Disappearance of Tom and Eileen Lonergan
Thomas Joseph Lonergan (born December 28, 1964) and Eileen Cassidy Lonergan (née Hains; born March 3, 1969) were a married American couple who were mistakenly stranded in the Coral Sea off Australia's northeast coast on January 25, 1998, during a group scuba diving outing. Their absences were not noted by the boat crew until two days later, on January 27, and while search efforts resulted in the discovery of personal effects presumed to be those of the Lonergans, they did not lead to their discovery. Their whereabouts are unknown, though both are presumed deceased.
The couple's disappearance and deaths resulted in a "a crisis of confidence in north Queensland's dive industry" and resulted in tighter mandatory safety regulations for diving boats in Australia. Their disappearances also served as the inspiration for the 2003 film Open Water.
On January 25, 1998, the Lonergans were scuba diving with a group at St. Crispin's Reef in Australia's Great Barrier Reef. The boat that had transported the group to the dive site departed before the Lonergans returned from the water. None of the vessel's crew or passengers noticed that the two had not come back aboard.
At the time of the incident, the couple had recently completed a two-year tour of duty with the Peace Corps at Funafuti atoll in the small South Pacific island nation of Tuvalu and were repeating that work in Fiji.
The pair was not discovered missing until two days later, on January 27, 1998, after a bag containing their belongings was found on board the dive boat. A massive air and sea search took place over the following three days.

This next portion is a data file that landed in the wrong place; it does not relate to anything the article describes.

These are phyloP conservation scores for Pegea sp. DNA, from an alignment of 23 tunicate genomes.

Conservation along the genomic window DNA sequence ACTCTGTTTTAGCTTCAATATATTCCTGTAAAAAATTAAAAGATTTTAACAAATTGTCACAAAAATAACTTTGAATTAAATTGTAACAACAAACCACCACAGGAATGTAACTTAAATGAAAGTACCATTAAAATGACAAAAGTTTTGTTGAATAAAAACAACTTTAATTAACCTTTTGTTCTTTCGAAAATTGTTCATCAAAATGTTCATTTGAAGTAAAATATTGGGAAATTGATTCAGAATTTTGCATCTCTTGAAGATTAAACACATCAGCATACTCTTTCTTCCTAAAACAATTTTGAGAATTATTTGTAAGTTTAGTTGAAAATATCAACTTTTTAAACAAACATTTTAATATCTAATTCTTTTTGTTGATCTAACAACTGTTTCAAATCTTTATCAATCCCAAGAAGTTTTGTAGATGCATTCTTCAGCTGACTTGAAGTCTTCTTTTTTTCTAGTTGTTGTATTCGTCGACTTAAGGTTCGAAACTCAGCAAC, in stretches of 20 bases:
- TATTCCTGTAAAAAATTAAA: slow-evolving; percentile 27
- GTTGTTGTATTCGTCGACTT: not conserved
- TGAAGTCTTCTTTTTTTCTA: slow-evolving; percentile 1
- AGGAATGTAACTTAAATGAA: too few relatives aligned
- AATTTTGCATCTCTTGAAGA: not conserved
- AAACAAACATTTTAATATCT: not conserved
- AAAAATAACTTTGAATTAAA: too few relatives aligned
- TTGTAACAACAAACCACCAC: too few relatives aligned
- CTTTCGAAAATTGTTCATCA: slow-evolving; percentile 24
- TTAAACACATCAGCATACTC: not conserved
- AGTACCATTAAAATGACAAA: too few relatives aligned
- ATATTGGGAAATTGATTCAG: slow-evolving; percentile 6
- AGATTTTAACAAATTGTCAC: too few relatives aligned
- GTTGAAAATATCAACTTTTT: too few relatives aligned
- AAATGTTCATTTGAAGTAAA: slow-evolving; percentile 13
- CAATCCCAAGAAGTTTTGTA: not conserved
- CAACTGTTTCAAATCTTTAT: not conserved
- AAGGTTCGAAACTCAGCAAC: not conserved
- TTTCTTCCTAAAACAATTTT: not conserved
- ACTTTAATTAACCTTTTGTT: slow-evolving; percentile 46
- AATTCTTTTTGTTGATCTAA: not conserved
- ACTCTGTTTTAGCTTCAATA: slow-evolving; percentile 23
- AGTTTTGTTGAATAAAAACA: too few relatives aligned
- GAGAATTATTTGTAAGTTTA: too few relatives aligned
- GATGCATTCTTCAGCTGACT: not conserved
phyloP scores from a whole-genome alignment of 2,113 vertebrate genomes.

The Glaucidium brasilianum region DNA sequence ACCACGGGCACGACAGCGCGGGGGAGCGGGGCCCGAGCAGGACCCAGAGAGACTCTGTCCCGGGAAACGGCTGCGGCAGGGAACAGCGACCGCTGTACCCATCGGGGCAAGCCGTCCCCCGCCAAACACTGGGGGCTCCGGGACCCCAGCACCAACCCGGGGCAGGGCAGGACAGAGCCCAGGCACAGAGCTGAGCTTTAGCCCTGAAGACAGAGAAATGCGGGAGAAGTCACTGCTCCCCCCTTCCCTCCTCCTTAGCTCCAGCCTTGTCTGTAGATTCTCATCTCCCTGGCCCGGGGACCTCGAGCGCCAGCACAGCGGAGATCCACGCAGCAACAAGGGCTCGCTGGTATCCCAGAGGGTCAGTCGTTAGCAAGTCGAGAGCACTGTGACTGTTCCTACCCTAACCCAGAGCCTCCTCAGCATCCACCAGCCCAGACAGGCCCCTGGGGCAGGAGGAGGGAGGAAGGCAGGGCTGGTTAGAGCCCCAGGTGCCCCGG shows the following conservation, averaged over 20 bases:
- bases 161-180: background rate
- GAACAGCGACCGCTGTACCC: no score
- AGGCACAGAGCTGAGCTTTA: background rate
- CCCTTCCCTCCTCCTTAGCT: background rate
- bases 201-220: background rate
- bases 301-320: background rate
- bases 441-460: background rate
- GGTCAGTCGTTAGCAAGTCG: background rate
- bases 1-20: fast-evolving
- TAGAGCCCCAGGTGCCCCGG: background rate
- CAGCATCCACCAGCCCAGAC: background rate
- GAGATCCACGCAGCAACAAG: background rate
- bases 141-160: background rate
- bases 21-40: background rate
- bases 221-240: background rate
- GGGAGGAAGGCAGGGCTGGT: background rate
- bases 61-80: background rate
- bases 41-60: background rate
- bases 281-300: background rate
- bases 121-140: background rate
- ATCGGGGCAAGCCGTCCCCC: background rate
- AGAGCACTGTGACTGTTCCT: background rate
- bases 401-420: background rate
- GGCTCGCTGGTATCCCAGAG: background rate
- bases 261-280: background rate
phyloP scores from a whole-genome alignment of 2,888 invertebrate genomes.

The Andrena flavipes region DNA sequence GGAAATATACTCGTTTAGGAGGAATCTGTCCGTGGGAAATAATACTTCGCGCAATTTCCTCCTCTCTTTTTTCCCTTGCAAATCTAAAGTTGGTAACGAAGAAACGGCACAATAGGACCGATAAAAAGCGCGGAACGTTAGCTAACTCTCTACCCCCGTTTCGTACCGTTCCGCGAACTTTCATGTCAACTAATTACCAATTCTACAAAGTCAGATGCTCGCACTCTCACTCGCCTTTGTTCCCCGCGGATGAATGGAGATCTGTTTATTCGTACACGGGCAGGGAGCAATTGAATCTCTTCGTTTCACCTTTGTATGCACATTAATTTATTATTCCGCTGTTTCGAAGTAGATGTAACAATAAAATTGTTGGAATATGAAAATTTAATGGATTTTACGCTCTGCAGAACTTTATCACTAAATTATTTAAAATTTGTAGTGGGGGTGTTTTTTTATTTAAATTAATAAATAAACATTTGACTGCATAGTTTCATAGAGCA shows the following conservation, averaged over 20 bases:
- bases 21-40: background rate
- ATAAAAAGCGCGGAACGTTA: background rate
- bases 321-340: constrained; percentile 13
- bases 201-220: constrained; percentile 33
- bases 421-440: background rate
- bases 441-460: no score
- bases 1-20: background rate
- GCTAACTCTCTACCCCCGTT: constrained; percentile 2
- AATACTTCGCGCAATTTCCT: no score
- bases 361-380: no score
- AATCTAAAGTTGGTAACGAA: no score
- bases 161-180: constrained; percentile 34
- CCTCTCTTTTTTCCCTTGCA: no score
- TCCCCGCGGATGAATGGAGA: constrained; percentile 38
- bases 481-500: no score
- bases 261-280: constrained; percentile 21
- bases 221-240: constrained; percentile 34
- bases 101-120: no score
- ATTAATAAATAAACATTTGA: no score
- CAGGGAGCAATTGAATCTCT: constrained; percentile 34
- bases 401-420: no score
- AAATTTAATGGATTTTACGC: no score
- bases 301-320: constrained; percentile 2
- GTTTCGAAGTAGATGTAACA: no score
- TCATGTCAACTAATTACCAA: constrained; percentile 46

In February 1998, a women's wetsuit matching Eileen's size washed ashore in north Queensland. Upon examination of barnacle growth on the wetsuit, it was determined it had likely been submerged in the ocean since January. It also bore tears along buttock and armpit area, presumed by examiners to have resulted from coming in contact with coral.
Six months after the disappearance, in June 1998, more of the couple's diving gear was found washed up on a Port Douglas beach approximately 75 miles (121 km) from where they were lost. Among these items were inflatable dive jackets marked with the Lonergans' names, along with oxygen tanks and one of Eileen's fins. Also recovered was a weathered diver's slate (a device used for communicating underwater) which reportedly read: "Monday Jan 26; 1998 08am. To anyone who can help us: We have been abandoned on A[gin]court Reef by MV Outer Edge 25 Jan 98 3pm. Please help to rescue us before we die. Help!!!"
Several theories were suggested surrounding their disappearance. At the time, it was suggested that the Lonergans might have staged their disappearance. However, the Lonergans' bank accounts were never touched and their insurance policies were not claimed.